Why is 128==128 false but 127==127 is true when comparing Integer wrappers in Java?

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Top 5 Answer for Why is 128==128 false but 127==127 is true when comparing Integer wrappers in Java?

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96

When you compile a number literal in Java and assign it to a Integer (capital I) the compiler emits:

Integer b2 =Integer.valueOf(127) 

This line of code is also generated when you use autoboxing.

valueOf is implemented such that certain numbers are "pooled", and it returns the same instance for values smaller than 128.

From the java 1.6 source code, line 621:

public static Integer valueOf(int i) {     if(i >= -128 && i <= IntegerCache.high)         return IntegerCache.cache[i + 128];     else         return new Integer(i); } 

The value of high can be configured to another value, with the system property.

-Djava.lang.Integer.IntegerCache.high=999

If you run your program with that system property, it will output true!

The obvious conclusion: never rely on two references being identical, always compare them with .equals() method.

So b2.equals(b3) will print true for all logically equal values of b2,b3.

Note that Integer cache is not there for performance reasons, but rather to conform to the JLS, section 5.1.7; object identity must be given for values -128 to 127 inclusive.

Integer#valueOf(int) also documents this behavior:

this method is likely to yield significantly better space and time performance by caching frequently requested values. This method will always cache values in the range -128 to 127, inclusive, and may cache other values outside of this range.

vote vote

84

Autoboxing caches -128 to 127. This is specified in the JLS (5.1.7).

If the value p being boxed is true, false, a byte, a char in the range \u0000 to \u007f, or an int or short number between -128 and 127, then let r1 and r2 be the results of any two boxing conversions of p. It is always the case that r1 == r2.

A simple rule to remember when dealing with objects is - use .equals if you want to check if the two objects are "equal", use == when you want to see if they point to the same instance.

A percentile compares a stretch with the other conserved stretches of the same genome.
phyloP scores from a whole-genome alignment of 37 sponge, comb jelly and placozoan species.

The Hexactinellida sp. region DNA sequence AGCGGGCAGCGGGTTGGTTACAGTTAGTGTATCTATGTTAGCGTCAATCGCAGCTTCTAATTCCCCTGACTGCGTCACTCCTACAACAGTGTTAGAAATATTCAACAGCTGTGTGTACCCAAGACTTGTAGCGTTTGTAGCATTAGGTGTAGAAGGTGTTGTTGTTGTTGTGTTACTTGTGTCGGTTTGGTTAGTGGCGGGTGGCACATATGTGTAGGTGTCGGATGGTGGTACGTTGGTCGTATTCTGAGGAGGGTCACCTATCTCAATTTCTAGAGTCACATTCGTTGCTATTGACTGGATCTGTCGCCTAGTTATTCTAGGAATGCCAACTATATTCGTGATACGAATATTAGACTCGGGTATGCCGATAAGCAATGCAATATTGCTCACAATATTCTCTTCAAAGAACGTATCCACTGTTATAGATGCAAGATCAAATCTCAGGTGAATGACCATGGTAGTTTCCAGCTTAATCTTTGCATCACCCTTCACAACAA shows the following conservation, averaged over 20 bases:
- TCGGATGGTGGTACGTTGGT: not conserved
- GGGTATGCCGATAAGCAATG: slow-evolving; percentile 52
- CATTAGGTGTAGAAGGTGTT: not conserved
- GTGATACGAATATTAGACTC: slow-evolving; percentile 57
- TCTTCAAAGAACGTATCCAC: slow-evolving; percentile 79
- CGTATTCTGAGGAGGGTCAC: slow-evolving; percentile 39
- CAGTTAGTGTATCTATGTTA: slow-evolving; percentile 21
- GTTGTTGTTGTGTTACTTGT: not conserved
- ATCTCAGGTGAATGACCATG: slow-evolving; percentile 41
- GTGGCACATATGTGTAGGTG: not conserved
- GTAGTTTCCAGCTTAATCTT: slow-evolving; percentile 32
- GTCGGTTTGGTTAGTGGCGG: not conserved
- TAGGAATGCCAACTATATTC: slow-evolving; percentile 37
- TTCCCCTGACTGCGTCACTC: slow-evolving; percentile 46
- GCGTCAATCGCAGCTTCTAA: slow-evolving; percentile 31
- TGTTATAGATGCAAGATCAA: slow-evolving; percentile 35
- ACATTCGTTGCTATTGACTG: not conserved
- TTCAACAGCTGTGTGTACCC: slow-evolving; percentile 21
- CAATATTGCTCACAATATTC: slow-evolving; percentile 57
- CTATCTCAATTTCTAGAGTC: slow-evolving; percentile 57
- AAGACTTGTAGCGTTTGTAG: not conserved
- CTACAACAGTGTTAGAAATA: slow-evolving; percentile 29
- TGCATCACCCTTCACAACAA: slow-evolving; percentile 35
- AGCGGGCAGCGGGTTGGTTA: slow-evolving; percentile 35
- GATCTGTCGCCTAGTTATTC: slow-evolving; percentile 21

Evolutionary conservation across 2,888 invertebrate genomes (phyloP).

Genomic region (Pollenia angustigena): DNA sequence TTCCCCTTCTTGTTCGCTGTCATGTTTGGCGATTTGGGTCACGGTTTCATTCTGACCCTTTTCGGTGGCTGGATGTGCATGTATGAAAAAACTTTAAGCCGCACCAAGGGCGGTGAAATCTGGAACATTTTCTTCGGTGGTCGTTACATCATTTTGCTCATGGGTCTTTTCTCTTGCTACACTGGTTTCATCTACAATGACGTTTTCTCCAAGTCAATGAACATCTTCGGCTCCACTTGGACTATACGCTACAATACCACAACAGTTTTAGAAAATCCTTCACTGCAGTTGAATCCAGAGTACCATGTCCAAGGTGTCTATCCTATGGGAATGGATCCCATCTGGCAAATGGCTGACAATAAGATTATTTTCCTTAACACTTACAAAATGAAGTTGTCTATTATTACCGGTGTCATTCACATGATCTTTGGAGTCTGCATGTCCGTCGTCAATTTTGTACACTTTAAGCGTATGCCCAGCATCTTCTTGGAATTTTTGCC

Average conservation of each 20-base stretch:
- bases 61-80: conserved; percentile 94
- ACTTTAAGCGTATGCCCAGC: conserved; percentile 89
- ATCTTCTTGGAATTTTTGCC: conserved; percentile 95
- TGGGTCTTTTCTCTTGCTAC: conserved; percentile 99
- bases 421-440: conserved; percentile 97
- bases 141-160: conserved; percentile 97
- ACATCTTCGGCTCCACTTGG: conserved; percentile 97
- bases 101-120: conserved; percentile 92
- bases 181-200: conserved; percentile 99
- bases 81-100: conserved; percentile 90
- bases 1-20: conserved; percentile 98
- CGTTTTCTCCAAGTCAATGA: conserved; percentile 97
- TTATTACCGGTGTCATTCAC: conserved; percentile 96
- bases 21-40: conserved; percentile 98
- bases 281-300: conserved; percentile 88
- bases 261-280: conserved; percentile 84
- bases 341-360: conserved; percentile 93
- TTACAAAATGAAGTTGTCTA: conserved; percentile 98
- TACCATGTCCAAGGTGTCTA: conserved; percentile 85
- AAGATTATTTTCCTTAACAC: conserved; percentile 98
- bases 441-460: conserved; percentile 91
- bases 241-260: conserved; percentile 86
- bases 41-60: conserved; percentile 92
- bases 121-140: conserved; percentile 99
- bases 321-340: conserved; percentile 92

vote vote

72

Using primitive data types, ints, would produce true in both cases, the expected output.

However, since you're using Integer objects the == operator has a different meaning.

In the context of objects, == checks to see if the variables refer to the same object reference.

To compare the value of the objects you should use the equals() method E.g.

 b2.equals(b1) 

which will indicate whether b2 is less than b1, greater than, or equal to (check the API for details)

vote vote

68

It is memory optimization in Java related.

To save on memory, Java 'reuses' all the wrapper objects whose values fall in the following ranges:

All Boolean values (true and false)

All Byte values

All Character values from \u0000 to \u007f (i.e. 0 to 127 in decimal)

All Short and Integer values from -128 to 127.

vote vote

58

Have a look at the Integer.java, if the value is between -128 and 127, it will use the cached pool, so (Integer) 1 == (Integer) 1 while (Integer) 222 != (Integer) 222

 /**  * Returns an {@code Integer} instance representing the specified  * {@code int} value.  If a new {@code Integer} instance is not  * required, this method should generally be used in preference to  * the constructor {@link #Integer(int)}, as this method is likely  * to yield significantly better space and time performance by  * caching frequently requested values.  *  * This method will always cache values in the range -128 to 127,  * inclusive, and may cache other values outside of this range.  *  * @param  i an {@code int} value.  * @return an {@code Integer} instance representing {@code i}.  * @since  1.5  */ public static Integer valueOf(int i) {     assert IntegerCache.high >= 127;     if (i >= IntegerCache.low && i <= IntegerCache.high)         return IntegerCache.cache[i + (-IntegerCache.low)];     return new Integer(i); }        

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